Over the past 12 months, AECOM has more than doubled its revenue to $20 billion via several acquisitions, the biggest of which was URS Corp. It claims to have “dramatically accelerated its strategy to create an integrated-delivery platform with superior capabilities to design, build, finance and operate infrastructure assets around the world.” In February this year, AECOM was the first big company to sign a covenant with the UK defence forces pledging that by 2017 it would like to see “75% of the companies in its supply chain demonstrate their support for the Armed Forces through their recruitment, charitable work or other initiatives.” In Australia the company announced that it would become more involved in maintenance, construction and military contracts. It is also moving into the area of real estate financing which is another shift away from its more traditional Australian focus on engineering and design.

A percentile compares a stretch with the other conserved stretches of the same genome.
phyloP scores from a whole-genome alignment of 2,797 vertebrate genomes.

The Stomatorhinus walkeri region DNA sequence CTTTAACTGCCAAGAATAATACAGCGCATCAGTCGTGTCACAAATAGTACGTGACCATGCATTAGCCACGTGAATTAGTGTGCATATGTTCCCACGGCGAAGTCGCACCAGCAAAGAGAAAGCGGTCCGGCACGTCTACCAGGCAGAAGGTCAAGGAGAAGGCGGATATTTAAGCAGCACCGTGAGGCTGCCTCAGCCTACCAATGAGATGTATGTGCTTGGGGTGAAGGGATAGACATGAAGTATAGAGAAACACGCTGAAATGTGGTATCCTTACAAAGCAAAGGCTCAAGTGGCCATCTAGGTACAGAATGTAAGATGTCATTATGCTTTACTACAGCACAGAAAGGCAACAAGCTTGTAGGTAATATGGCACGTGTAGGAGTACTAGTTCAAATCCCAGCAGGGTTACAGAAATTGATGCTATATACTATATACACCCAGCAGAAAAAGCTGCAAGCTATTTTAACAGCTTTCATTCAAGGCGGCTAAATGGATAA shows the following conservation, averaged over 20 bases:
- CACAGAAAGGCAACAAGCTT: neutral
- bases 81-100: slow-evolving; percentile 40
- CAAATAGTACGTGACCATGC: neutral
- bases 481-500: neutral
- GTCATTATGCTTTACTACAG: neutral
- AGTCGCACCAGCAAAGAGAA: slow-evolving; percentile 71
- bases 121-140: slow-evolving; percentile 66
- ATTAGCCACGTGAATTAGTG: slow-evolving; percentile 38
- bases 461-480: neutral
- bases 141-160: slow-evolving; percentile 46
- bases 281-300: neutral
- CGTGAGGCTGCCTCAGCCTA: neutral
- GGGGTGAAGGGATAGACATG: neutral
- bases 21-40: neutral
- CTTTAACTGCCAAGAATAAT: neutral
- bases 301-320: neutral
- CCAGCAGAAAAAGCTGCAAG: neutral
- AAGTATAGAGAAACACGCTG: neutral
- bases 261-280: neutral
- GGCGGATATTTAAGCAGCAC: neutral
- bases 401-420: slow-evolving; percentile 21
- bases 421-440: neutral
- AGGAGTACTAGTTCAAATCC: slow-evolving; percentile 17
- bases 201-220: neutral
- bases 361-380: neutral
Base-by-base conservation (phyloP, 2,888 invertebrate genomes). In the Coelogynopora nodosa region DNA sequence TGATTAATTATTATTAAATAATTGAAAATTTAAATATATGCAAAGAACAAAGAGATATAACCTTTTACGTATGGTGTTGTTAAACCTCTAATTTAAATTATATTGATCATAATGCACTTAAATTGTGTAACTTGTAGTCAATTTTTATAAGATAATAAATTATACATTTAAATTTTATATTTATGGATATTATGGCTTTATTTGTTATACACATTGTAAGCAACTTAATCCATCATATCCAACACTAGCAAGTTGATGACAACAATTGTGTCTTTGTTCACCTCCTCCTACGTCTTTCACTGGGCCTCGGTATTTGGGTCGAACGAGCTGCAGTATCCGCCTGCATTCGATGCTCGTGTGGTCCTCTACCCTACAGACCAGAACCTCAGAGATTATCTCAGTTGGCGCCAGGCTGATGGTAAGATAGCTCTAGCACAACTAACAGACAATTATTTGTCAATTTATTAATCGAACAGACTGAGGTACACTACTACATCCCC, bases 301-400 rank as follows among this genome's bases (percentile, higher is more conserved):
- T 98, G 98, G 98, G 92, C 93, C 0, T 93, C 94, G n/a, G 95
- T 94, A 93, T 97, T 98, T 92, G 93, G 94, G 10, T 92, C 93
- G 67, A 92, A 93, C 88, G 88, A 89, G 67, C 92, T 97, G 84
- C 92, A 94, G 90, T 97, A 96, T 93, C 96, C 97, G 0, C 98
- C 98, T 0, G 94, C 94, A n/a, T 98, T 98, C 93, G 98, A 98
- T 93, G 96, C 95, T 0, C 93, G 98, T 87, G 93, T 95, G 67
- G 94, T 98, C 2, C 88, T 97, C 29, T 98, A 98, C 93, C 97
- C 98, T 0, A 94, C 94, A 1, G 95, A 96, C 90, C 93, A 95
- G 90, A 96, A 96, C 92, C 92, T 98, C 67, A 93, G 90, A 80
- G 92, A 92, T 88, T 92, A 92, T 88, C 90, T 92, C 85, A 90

One might like to think that a company of this size would have the clout to produce a study with the independence that the public has a right to expect for a project that will affect the lives of millions and cost the public $15.5 billion. AECOM undoubtedly employs highly skilled environmental scientists and engineers, many of whom would prefer to be working on more socially constructive projects. But the company in Australia is under a lot of pressure. Last year the SMH reported:
“Its (AECOM’s) Australian business also needs to find new sources of income to counter falling revenues. Its Australian revenues dropped by around $US150 million (A$190 million) in the 12 months to September 2014, halving a $US300 million (A$381 million) drop in revenues over the previous 12 months as demand for mining-related services weakened, according to AECOM’s annual report.”